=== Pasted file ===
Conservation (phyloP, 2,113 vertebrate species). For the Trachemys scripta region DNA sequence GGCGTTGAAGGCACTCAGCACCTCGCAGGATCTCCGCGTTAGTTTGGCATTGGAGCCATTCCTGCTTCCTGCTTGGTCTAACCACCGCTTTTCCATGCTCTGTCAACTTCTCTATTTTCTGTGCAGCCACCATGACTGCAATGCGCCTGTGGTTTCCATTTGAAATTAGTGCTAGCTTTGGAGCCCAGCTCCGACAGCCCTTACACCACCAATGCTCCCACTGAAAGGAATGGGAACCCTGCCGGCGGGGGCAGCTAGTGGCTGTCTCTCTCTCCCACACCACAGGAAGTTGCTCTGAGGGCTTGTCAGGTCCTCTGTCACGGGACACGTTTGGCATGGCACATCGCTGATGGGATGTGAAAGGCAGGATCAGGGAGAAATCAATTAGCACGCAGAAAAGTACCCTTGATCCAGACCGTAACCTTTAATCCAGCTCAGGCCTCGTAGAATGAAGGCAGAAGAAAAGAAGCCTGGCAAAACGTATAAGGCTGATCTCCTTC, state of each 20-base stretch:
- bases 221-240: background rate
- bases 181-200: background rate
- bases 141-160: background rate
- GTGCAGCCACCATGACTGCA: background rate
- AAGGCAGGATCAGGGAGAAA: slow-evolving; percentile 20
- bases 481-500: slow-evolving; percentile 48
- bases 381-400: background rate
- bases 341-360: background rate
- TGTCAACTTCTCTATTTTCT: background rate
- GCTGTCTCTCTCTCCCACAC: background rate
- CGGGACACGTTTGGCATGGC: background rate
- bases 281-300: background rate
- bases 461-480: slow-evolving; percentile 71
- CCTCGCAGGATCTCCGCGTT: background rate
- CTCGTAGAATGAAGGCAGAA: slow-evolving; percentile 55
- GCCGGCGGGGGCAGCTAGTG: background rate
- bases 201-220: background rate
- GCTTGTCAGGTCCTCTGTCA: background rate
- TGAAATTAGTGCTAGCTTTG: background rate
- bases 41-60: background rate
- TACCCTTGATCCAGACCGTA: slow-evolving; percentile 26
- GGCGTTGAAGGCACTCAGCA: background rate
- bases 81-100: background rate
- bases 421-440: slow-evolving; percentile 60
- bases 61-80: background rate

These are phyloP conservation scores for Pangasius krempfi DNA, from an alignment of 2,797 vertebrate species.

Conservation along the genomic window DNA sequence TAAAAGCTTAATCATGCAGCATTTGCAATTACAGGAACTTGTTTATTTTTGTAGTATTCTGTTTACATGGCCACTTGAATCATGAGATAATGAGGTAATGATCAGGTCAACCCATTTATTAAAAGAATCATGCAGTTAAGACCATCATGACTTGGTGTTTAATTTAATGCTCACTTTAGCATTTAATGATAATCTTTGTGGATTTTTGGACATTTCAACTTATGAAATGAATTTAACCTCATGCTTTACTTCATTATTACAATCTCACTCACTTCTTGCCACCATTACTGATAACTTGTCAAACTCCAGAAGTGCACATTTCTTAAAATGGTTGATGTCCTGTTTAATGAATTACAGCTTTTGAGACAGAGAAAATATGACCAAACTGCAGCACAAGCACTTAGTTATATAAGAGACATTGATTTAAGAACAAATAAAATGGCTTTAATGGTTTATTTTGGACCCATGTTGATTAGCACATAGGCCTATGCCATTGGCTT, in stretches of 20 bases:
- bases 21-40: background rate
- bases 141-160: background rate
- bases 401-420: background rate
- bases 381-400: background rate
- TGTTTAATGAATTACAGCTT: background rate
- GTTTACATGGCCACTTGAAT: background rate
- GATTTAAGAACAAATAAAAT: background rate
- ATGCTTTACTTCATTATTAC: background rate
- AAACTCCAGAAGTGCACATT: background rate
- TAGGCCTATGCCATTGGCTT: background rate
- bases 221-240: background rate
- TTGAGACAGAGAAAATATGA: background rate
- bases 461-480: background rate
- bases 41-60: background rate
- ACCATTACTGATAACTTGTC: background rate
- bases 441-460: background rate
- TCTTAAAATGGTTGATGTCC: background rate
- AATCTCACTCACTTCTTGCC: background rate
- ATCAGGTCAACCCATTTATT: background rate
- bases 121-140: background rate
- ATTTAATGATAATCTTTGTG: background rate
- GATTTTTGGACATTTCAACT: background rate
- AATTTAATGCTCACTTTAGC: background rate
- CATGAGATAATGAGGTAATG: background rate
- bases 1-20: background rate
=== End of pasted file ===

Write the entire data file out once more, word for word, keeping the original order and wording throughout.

Conservation (phyloP, 2,113 vertebrate species). For the Trachemys scripta region DNA sequence GGCGTTGAAGGCACTCAGCACCTCGCAGGATCTCCGCGTTAGTTTGGCATTGGAGCCATTCCTGCTTCCTGCTTGGTCTAACCACCGCTTTTCCATGCTCTGTCAACTTCTCTATTTTCTGTGCAGCCACCATGACTGCAATGCGCCTGTGGTTTCCATTTGAAATTAGTGCTAGCTTTGGAGCCCAGCTCCGACAGCCCTTACACCACCAATGCTCCCACTGAAAGGAATGGGAACCCTGCCGGCGGGGGCAGCTAGTGGCTGTCTCTCTCTCCCACACCACAGGAAGTTGCTCTGAGGGCTTGTCAGGTCCTCTGTCACGGGACACGTTTGGCATGGCACATCGCTGATGGGATGTGAAAGGCAGGATCAGGGAGAAATCAATTAGCACGCAGAAAAGTACCCTTGATCCAGACCGTAACCTTTAATCCAGCTCAGGCCTCGTAGAATGAAGGCAGAAGAAAAGAAGCCTGGCAAAACGTATAAGGCTGATCTCCTTC, state of each 20-base stretch:
- bases 221-240: background rate
- bases 181-200: background rate
- bases 141-160: background rate
- GTGCAGCCACCATGACTGCA: background rate
- AAGGCAGGATCAGGGAGAAA: slow-evolving; percentile 20
- bases 481-500: slow-evolving; percentile 48
- bases 381-400: background rate
- bases 341-360: background rate
- TGTCAACTTCTCTATTTTCT: background rate
- GCTGTCTCTCTCTCCCACAC: background rate
- CGGGACACGTTTGGCATGGC: background rate
- bases 281-300: background rate
- bases 461-480: slow-evolving; percentile 71
- CCTCGCAGGATCTCCGCGTT: background rate
- CTCGTAGAATGAAGGCAGAA: slow-evolving; percentile 55
- GCCGGCGGGGGCAGCTAGTG: background rate
- bases 201-220: background rate
- GCTTGTCAGGTCCTCTGTCA: background rate
- TGAAATTAGTGCTAGCTTTG: background rate
- bases 41-60: background rate
- TACCCTTGATCCAGACCGTA: slow-evolving; percentile 26
- GGCGTTGAAGGCACTCAGCA: background rate
- bases 81-100: background rate
- bases 421-440: slow-evolving; percentile 60
- bases 61-80: background rate

These are phyloP conservation scores for Pangasius krempfi DNA, from an alignment of 2,797 vertebrate species.

Conservation along the genomic window DNA sequence TAAAAGCTTAATCATGCAGCATTTGCAATTACAGGAACTTGTTTATTTTTGTAGTATTCTGTTTACATGGCCACTTGAATCATGAGATAATGAGGTAATGATCAGGTCAACCCATTTATTAAAAGAATCATGCAGTTAAGACCATCATGACTTGGTGTTTAATTTAATGCTCACTTTAGCATTTAATGATAATCTTTGTGGATTTTTGGACATTTCAACTTATGAAATGAATTTAACCTCATGCTTTACTTCATTATTACAATCTCACTCACTTCTTGCCACCATTACTGATAACTTGTCAAACTCCAGAAGTGCACATTTCTTAAAATGGTTGATGTCCTGTTTAATGAATTACAGCTTTTGAGACAGAGAAAATATGACCAAACTGCAGCACAAGCACTTAGTTATATAAGAGACATTGATTTAAGAACAAATAAAATGGCTTTAATGGTTTATTTTGGACCCATGTTGATTAGCACATAGGCCTATGCCATTGGCTT, in stretches of 20 bases:
- bases 21-40: background rate
- bases 141-160: background rate
- bases 401-420: background rate
- bases 381-400: background rate
- TGTTTAATGAATTACAGCTT: background rate
- GTTTACATGGCCACTTGAAT: background rate
- GATTTAAGAACAAATAAAAT: background rate
- ATGCTTTACTTCATTATTAC: background rate
- AAACTCCAGAAGTGCACATT: background rate
- TAGGCCTATGCCATTGGCTT: background rate
- bases 221-240: background rate
- TTGAGACAGAGAAAATATGA: background rate
- bases 461-480: background rate
- bases 41-60: background rate
- ACCATTACTGATAACTTGTC: background rate
- bases 441-460: background rate
- TCTTAAAATGGTTGATGTCC: background rate
- AATCTCACTCACTTCTTGCC: background rate
- ATCAGGTCAACCCATTTATT: background rate
- bases 121-140: background rate
- ATTTAATGATAATCTTTGTG: background rate
- GATTTTTGGACATTTCAACT: background rate
- AATTTAATGCTCACTTTAGC: background rate
- CATGAGATAATGAGGTAATG: background rate
- bases 1-20: background rate